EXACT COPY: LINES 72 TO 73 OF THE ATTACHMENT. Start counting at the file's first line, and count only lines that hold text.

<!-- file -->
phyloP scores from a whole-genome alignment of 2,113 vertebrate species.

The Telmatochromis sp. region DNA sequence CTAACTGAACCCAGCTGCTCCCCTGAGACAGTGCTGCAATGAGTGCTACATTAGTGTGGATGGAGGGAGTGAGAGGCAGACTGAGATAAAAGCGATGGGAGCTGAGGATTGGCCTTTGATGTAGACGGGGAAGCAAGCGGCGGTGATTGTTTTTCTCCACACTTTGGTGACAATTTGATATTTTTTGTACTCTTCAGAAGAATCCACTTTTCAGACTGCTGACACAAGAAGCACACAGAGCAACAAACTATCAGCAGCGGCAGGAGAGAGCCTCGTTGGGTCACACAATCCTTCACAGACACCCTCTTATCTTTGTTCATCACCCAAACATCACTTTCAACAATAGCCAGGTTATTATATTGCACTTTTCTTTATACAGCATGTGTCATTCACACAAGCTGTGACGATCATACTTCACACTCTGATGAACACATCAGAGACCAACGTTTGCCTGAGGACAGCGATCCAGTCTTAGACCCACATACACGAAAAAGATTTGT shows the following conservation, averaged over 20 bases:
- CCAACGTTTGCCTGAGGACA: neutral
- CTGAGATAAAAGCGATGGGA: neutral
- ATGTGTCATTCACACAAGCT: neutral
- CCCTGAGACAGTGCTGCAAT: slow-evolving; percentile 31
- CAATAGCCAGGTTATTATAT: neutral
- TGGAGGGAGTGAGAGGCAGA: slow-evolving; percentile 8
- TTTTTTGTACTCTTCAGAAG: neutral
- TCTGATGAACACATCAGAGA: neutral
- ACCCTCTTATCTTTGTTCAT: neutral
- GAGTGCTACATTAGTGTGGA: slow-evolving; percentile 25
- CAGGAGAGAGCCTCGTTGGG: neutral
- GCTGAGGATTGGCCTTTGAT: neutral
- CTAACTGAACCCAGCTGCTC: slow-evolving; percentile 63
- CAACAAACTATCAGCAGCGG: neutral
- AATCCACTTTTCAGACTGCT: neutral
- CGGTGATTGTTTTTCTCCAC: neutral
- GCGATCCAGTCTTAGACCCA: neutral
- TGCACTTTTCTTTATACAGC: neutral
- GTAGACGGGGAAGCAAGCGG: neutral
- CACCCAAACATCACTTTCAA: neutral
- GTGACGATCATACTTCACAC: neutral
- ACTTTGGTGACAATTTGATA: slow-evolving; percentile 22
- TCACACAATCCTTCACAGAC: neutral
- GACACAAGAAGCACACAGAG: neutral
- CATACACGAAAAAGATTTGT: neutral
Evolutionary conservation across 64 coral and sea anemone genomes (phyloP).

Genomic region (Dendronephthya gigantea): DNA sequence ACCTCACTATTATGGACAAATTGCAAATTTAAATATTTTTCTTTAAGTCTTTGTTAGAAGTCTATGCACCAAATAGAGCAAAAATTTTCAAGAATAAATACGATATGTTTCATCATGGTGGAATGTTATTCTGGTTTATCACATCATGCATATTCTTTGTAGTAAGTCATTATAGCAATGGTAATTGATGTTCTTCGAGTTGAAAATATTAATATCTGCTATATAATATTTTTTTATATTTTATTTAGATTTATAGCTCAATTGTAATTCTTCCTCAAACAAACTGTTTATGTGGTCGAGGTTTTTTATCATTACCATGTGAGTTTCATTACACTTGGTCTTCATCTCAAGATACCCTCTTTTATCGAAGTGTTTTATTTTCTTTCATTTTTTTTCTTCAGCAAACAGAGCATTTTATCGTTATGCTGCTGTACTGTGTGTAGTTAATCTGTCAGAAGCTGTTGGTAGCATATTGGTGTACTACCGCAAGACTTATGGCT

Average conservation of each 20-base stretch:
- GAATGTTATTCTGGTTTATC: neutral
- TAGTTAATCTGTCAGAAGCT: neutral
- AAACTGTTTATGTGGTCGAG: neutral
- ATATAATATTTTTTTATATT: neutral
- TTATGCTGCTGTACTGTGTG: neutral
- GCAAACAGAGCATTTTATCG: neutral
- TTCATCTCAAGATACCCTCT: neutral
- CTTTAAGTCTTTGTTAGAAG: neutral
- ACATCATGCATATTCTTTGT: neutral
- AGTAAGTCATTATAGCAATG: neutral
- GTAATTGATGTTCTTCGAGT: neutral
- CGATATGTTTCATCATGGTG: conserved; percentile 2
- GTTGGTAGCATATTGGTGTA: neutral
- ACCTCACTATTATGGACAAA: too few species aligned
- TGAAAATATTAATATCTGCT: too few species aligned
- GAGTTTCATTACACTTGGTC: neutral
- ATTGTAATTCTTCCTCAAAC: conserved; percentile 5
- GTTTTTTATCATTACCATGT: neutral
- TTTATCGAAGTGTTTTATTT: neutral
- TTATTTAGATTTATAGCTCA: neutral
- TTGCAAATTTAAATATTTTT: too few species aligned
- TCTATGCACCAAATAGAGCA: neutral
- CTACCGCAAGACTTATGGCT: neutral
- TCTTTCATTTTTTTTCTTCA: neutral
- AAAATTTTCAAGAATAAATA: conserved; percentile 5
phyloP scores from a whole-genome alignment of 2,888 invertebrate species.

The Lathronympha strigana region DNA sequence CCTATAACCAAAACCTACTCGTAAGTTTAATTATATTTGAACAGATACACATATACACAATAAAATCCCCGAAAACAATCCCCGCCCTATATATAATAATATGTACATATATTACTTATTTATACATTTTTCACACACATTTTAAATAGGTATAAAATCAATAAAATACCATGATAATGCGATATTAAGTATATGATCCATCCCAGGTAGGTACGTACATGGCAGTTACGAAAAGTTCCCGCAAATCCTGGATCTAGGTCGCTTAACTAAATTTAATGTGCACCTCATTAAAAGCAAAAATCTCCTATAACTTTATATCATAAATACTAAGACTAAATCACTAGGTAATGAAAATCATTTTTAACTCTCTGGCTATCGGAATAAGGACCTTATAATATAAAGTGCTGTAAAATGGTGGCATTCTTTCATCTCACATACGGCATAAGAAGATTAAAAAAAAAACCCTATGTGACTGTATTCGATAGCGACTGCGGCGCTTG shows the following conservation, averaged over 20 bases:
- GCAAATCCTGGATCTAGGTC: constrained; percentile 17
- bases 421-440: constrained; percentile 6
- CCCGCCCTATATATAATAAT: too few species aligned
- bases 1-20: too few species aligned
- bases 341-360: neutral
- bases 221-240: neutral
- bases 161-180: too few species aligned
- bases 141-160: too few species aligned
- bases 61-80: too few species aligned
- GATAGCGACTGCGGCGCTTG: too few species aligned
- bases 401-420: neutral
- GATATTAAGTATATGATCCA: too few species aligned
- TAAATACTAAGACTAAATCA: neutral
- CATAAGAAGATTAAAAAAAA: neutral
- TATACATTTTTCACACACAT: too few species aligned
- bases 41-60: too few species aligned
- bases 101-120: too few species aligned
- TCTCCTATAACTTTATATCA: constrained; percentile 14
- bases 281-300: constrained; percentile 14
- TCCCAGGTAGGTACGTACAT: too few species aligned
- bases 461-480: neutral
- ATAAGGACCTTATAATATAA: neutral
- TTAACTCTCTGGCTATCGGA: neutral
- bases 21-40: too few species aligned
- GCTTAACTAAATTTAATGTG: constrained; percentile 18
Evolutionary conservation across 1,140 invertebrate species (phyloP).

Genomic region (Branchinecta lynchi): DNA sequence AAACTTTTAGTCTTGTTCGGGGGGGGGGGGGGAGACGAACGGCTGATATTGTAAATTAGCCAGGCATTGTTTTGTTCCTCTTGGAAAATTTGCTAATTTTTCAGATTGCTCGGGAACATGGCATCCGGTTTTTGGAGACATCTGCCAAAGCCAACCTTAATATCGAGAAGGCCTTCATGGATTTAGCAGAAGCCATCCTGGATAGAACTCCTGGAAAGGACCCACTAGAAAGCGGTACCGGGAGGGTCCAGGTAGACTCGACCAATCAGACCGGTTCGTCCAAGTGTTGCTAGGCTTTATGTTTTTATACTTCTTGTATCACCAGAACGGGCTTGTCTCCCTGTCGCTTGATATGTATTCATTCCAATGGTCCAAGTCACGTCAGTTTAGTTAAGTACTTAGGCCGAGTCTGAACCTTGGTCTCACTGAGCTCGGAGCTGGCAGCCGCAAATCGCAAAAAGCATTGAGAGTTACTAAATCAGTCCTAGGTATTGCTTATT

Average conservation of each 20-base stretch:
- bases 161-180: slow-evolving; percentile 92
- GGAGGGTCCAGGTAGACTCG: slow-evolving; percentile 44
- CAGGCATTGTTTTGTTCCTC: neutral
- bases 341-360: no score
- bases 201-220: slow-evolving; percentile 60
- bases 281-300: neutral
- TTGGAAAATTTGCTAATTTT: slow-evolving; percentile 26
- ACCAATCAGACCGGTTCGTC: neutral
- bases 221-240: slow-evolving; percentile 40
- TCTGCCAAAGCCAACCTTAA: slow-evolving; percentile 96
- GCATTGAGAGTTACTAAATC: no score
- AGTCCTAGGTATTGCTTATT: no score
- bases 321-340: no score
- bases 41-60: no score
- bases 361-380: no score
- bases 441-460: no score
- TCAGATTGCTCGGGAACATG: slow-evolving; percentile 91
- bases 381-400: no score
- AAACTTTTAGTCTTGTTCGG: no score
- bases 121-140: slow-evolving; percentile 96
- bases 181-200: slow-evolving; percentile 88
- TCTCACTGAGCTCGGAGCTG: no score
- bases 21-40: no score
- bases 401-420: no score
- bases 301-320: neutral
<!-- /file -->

- TATACATTTTTCACACACAT: too few species aligned
- bases 41-60: too few species aligned